(1) The haunted grandfather clock appears in all of the Mansions (Anaheim, Orlando, Tokyo, and Paris), but each one is slightly different, especially with regard to the hands.

WDW has these weird, bony fingers (see the nails?), Disneyland has what look like leeches, Tokyo
has hands reflecting the artistic stylings of its Japanese setting, and Phantom Manor has snakes.

(2) Only the WDW clock face actually has thirteen marks on it; the others simply put a 13 where the 12 would be.

Walt Disney World's clock face

(3) One of the animators for The Simpsons used to be a HM butler and is still a big fan of the ride.  He's been known to sneak
little Mansion tributes into Simpson cartoons.  That includes a cameo by our clock during a "Homer's nightmare" sequence:

(Hat tip to "Dapper Ghost" at the chatboards for spotting this one.)

(4) There is a door to the left of the clock as you face it.  It's the only thing
in the Clock Hall other than the clock.  You can see part of it in this photo:

No one ever seems to notice this door, and you
don't find many pictures of it.  Here's the WDW door:

Normally, I don't take you Forgottenistas on backstage tours, because frankly, there isn't anything particularly wonderful to look at most of the time, unless you thrill to the sight of unpainted plywood and swoon whenever you see 2x4 framing.  In this case, however, I'm making an exception, because that door really does lead to some interesting things.  Step all the way in, please, and make room for everyone.

Originally, the door was for access to the projector for Madame Leota's face.  You will recall that she was going to face the other direction, looking toward you rather than away from you as you entered the room.  The Imagineers turned her around sometime in mid-1969, probably because they realized that there would be no way to avoid people seeing the projector as they swung by.  On the blueprint below, you can see the little room (yellow) with the projector (blue) behind the clock (red).  The projection would have come out of the wooden "spirit cabinet" which is still sitting right there behind Mdm L.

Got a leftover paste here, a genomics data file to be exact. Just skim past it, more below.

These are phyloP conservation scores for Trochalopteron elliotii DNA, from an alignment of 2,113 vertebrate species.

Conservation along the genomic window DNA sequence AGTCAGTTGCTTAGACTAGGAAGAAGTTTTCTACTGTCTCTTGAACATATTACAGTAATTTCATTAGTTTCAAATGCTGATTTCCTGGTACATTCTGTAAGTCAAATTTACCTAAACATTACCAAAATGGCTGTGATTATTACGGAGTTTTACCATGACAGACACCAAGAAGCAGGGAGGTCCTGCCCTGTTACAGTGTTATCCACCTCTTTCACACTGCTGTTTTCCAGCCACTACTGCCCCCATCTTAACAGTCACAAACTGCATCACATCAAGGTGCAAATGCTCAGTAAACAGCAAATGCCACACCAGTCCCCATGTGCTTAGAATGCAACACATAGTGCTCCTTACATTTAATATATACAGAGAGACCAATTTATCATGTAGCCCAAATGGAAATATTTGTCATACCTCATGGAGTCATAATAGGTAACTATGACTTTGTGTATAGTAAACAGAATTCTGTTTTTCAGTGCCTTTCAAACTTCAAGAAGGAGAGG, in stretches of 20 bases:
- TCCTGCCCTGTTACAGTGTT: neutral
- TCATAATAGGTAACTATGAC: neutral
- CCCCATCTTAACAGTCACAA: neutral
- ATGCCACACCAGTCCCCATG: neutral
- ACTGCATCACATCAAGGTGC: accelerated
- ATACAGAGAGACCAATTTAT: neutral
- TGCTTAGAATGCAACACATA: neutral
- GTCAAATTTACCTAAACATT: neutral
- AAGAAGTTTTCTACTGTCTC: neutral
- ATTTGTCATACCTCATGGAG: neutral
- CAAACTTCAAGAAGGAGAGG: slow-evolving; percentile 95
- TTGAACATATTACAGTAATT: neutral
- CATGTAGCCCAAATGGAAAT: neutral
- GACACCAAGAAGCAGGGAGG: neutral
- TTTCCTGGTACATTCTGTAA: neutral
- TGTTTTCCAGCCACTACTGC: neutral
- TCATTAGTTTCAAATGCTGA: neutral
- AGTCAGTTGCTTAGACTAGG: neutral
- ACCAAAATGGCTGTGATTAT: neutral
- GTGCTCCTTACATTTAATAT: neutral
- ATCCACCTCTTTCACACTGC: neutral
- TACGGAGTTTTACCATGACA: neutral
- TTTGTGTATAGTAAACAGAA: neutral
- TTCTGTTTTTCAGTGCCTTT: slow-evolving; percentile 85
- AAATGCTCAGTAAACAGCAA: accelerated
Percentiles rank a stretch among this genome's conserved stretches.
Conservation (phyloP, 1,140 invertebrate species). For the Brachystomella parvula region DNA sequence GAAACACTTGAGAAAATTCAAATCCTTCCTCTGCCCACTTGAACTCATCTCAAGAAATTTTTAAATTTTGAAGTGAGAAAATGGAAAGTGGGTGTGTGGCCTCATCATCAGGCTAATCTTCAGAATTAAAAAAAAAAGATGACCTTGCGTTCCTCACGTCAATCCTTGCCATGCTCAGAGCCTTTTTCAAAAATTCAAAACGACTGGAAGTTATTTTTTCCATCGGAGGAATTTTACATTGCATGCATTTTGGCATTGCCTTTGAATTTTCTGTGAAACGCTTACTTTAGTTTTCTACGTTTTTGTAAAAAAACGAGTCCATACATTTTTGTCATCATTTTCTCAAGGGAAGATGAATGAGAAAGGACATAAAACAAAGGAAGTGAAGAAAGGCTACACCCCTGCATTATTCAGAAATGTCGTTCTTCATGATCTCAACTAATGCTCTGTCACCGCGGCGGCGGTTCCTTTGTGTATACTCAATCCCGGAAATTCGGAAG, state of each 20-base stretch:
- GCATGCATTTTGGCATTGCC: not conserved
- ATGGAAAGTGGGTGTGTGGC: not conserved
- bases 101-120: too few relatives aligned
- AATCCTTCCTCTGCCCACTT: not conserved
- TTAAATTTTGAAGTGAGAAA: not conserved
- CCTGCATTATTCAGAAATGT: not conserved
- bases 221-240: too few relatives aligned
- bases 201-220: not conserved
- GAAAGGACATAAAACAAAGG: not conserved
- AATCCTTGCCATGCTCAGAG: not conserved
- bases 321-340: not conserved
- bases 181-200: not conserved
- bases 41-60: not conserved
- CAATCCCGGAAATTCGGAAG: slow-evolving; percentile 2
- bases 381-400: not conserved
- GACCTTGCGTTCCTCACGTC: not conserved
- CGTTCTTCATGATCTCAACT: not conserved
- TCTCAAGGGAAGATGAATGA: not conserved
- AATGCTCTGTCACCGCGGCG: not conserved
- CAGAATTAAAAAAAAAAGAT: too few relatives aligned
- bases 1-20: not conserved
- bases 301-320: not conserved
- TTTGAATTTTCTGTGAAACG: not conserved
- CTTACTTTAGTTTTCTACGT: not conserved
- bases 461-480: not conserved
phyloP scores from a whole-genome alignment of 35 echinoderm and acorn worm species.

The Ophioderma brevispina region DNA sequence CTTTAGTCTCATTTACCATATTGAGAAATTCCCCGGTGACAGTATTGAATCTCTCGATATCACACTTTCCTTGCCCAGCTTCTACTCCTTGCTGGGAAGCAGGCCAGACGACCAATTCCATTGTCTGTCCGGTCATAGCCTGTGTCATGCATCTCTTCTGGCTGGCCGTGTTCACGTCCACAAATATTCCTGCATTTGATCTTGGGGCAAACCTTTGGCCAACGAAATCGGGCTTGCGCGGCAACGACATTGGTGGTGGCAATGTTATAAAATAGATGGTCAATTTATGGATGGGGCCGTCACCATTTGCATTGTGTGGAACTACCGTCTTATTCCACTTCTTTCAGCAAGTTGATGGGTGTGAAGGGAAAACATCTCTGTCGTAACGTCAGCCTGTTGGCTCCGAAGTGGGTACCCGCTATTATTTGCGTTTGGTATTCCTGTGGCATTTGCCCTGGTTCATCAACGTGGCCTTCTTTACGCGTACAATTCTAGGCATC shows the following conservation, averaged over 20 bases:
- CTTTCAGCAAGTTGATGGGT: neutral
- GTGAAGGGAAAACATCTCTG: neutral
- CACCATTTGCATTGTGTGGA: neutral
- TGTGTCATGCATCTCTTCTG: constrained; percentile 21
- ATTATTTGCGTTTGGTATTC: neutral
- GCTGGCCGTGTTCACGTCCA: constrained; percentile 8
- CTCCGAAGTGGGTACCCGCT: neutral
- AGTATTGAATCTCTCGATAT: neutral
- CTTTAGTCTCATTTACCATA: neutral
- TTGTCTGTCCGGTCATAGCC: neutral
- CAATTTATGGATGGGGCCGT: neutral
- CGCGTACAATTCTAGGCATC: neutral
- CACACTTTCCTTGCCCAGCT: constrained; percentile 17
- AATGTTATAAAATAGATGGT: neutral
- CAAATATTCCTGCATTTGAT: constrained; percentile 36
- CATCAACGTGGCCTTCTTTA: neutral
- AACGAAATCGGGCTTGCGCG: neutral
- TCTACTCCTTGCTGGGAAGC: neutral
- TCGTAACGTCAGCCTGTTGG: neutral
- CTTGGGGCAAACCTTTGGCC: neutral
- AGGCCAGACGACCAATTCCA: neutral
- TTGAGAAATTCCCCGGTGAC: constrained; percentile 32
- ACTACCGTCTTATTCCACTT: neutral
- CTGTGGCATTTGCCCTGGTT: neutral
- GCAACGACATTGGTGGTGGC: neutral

But after the projector was relocated, the room continued to be useful for providing access to the audio-animatronic ghost sitting on the mantelpiece in the ballroom, the one with his arm around the bust of "Aunt Lucretia."  As we have argued elsewhere, the Mantelpiece Guy was a very late addition to the HM.  You can see him (blue) on this WDW blueprint, drawn up a few years after the one above.

You climb down a ladder to get to the platform where he sits.  Contrary to the blueprint, there are actually two figures: Mantelpiece Guy and a black copy of the Lucretia bust that lines up with the real one on the mantelpiece.  (This is to ensure that anything behind the bust will be blocked out realistically when reflected in the glass that produces the "Pepper's Ghost" effect.  Confused?  It works like this . . . oh never mind.)

Concept art for the Aunt Lucretia bust

pic by Hoot Gibson

And now, the real reason for our backstage trip.  If you should happen to be
down there and look over Mantelpiece Guy's shoulder, this is what you see:

Okay, that's enough.  Let's get back before somebody sees us here.